When reviewing a district court's decision to exercise personal jurisdiction, the appellate court accepts as true the allegations of the petition and the contents of uncontroverted affidavits. In re Marriage of Wallick, 524 N.W.2d 153, 156 (Iowa 1994). The trial court's findings of fact have the effect of a jury verdict and are subject to challenge only if not supported by substantial evidence in the record. In re Marriage of Crew, 549 N.W.2d 527, 528 (Iowa 1996). The appellate court is not bound by the trial court's conclusions of law or its application of legal principles. Id.; Larsen v. Scholl, 296 N.W.2d 785, 787 (Iowa 1980).

Under the Due Process Clause of the Fourteenth Amendment to the federal constitution, personal jurisdiction over a nonresident defendant only exists when that defendant has "certain minimum contacts with [the forum state] such that the maintenance of the suit does not offend `traditional notions of fair play and substantial justice.'" Heslinga v. Bollman, 482 N.W.2d 921, 922 (Iowa 1992) (quoting International Shoe Co. v. Washington, 326 U.S. 310, 316, 66 S. Ct. 154, 158, 90 L. Ed. 95, 102 (1945)). These minimum contacts must be such that there is a sufficient connection between the defendant and the forum state so as to make it fair to force the defendant to defend the action in that state. Wallick, 524 N.W.2d at 157. The critical focus is on the relationship between the defendant, the forum, and the litigation. Meyers v. Kallestead., 476 N.W.2d 65, 67 (Iowa 1991) (citing Rush v. Savchuk, 444 U.S. 320, 327, 100 S. Ct. 571, 576, 62 L. Ed. 2d 516, 524 (1980)).

This analysis is ordinarily a two-step process: (1) is there a statute or rule authorizing *552 exercise of jurisdiction, and (2) does such jurisdiction offend due process principles? Larsen, 296 N.W.2d at 787. Iowa Rule of Civil Procedure 56.2 expands Iowa's jurisdictional reach to the widest due process parameters of the federal constitution. Meyers, 476 N.W.2d at 67; Larsen, 296 N.W.2d at 788. Therefore, because the jurisdiction of rule 56.2 is equivalent to the outer limits of due process, the two steps collapse into one. Larsen, 296 N.W.2d at 789.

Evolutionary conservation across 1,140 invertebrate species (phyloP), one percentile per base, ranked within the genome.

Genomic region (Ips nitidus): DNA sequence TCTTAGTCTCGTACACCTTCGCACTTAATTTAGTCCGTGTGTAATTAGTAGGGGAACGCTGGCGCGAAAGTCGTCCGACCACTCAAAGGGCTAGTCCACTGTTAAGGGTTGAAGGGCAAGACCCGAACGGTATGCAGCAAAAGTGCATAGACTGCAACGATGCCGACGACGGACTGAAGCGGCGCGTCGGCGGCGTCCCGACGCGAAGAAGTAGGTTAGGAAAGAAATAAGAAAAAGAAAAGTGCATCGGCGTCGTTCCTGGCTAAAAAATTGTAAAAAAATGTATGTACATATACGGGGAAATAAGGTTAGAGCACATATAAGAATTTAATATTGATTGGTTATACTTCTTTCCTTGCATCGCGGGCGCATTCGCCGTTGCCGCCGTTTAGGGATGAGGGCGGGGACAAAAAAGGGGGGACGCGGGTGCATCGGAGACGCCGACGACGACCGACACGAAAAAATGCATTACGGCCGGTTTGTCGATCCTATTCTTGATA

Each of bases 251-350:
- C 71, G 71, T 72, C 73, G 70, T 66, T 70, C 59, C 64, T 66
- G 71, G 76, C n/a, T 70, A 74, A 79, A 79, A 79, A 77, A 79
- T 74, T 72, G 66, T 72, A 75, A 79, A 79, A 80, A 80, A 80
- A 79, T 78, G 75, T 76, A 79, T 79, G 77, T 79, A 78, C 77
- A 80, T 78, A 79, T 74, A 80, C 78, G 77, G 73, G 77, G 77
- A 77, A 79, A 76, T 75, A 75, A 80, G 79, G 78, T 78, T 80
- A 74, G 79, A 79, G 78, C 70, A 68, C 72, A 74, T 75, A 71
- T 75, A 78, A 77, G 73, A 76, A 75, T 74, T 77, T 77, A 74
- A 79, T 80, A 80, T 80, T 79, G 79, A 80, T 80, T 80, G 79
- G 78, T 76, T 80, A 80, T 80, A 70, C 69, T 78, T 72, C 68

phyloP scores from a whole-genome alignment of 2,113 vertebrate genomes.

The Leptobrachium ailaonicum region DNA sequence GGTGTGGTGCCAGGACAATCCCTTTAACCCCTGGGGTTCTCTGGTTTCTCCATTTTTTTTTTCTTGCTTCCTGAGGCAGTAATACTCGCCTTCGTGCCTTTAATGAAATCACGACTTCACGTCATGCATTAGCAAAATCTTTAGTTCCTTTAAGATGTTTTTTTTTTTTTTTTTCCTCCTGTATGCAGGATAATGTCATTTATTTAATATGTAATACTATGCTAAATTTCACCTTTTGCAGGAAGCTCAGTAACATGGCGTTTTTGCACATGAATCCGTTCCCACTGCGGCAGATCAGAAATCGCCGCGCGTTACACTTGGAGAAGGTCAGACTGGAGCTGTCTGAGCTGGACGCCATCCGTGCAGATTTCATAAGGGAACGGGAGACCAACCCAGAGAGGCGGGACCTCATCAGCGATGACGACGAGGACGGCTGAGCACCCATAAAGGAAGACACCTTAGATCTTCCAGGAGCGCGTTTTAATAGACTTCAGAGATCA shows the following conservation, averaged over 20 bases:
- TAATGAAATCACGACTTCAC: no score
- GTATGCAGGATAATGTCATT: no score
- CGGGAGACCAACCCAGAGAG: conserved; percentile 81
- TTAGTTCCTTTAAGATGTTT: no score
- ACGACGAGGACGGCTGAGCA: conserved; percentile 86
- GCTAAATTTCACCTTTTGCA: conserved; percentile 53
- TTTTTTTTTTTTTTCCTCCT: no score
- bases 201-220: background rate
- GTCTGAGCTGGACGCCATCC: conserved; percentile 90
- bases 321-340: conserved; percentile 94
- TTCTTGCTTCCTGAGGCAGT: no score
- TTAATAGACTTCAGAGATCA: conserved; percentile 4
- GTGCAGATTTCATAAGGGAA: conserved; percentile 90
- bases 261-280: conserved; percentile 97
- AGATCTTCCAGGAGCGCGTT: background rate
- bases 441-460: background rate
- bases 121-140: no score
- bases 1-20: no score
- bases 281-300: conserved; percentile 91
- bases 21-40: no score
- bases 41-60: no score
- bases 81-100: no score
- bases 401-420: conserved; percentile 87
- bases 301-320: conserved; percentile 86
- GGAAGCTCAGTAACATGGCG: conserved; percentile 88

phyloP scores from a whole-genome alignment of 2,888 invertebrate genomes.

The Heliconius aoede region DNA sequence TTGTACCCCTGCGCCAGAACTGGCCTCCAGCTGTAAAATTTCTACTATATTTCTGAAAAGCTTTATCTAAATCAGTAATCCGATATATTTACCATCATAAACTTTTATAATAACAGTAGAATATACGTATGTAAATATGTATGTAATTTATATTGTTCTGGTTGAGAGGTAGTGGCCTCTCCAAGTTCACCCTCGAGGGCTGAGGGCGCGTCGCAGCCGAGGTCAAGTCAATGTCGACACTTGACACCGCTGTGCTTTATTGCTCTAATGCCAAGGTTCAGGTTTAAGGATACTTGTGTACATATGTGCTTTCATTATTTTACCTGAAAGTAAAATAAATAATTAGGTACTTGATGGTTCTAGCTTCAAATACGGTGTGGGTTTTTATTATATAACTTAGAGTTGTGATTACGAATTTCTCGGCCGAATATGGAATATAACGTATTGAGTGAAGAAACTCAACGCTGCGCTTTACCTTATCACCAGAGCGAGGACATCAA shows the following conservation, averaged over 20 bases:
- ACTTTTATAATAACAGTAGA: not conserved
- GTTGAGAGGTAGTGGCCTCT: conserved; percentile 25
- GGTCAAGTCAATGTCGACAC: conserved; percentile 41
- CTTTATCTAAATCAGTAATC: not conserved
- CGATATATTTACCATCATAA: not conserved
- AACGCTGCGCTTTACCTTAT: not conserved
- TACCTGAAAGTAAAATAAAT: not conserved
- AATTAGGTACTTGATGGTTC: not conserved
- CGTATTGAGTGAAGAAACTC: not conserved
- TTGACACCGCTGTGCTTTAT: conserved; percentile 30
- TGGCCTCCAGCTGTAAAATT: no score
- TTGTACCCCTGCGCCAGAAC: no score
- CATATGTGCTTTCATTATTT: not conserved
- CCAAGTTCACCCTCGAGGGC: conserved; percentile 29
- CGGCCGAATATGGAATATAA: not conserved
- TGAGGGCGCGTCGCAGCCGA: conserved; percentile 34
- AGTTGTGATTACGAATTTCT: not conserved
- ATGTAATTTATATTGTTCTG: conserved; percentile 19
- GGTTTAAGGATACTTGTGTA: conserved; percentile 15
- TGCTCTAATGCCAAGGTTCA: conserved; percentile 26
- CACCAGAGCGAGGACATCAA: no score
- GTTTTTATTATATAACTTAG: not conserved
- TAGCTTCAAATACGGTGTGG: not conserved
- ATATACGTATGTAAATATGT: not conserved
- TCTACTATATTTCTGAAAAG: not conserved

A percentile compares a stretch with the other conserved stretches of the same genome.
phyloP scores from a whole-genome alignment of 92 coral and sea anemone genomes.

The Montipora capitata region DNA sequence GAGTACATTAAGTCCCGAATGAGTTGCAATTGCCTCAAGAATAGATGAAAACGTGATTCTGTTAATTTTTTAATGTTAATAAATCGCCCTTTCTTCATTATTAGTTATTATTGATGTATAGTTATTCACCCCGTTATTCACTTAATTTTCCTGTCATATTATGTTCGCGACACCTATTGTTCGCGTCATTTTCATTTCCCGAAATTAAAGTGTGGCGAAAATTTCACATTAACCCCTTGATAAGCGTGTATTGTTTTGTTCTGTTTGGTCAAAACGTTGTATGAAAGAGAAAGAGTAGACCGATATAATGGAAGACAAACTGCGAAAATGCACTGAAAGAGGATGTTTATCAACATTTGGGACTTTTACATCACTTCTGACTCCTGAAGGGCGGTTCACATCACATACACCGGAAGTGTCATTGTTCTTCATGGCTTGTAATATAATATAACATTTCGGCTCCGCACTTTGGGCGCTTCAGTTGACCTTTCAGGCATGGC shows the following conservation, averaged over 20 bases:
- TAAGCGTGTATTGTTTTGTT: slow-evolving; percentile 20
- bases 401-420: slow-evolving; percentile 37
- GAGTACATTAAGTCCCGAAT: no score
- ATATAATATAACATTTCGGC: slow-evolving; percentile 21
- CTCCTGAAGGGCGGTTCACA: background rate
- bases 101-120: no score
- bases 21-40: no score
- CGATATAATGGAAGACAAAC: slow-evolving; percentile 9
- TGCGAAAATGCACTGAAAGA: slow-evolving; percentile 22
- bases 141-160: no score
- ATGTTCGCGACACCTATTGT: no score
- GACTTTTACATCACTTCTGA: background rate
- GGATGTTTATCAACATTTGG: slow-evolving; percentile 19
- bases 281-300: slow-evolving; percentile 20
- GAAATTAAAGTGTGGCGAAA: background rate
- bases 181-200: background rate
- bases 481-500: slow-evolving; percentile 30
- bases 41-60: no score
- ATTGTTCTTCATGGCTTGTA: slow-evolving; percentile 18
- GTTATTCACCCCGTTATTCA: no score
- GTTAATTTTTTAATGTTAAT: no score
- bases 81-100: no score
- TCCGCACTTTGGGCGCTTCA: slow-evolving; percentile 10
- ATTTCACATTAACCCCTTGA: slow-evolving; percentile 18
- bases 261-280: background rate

In analyzing due process principles in cases of this type, we ordinarily consider five factors:

(1) the quantity of the contacts; (2) the nature and quality of the contacts; (3) the source and connection of the cause of action with those contacts; (4) the interest of the forum state; and (5) the convenience of the parties.

Id. James urges that the third factor is of paramount importance because fewer contacts by a defendant with the forum state are required when the cause of action arises from the defendant's activities within that state. This argument finds considerable support in the International Shoe case in which the Court recognized that certain single or occasional acts in a state will suffice "because of their nature and quality and the circumstances of their commission," to subject a defendant to the jurisdiction of the state as to causes of action arising out of those very acts. 326 U.S. at 318-20, 66 S. Ct. at 159-60, 90 L. Ed. at 103-05. This principle was reaffirmed in McGee v. International Life Insurance Co., 355 U.S. 220, 223, 78 S. Ct. 199, 201, 2 L. Ed. 2d 223, 226 (1957).

More recently, in Helicopteros Nacionales de Colombia, S.A. v. Hall, 466 U.S. 408, 414, 104 S. Ct. 1868, 1872, 80 L. Ed. 2d 404, 411 (1984), the Court drew a distinction between "general" and "specific" jurisdiction based on the nature of the contacts with the forum state. This view was sharpened in Burger King Corp. v. Rudzewicz, 471 U.S. 462, 105 S. Ct. 2174, 85 L. Ed. 2d 528 (1985), in which the Court observed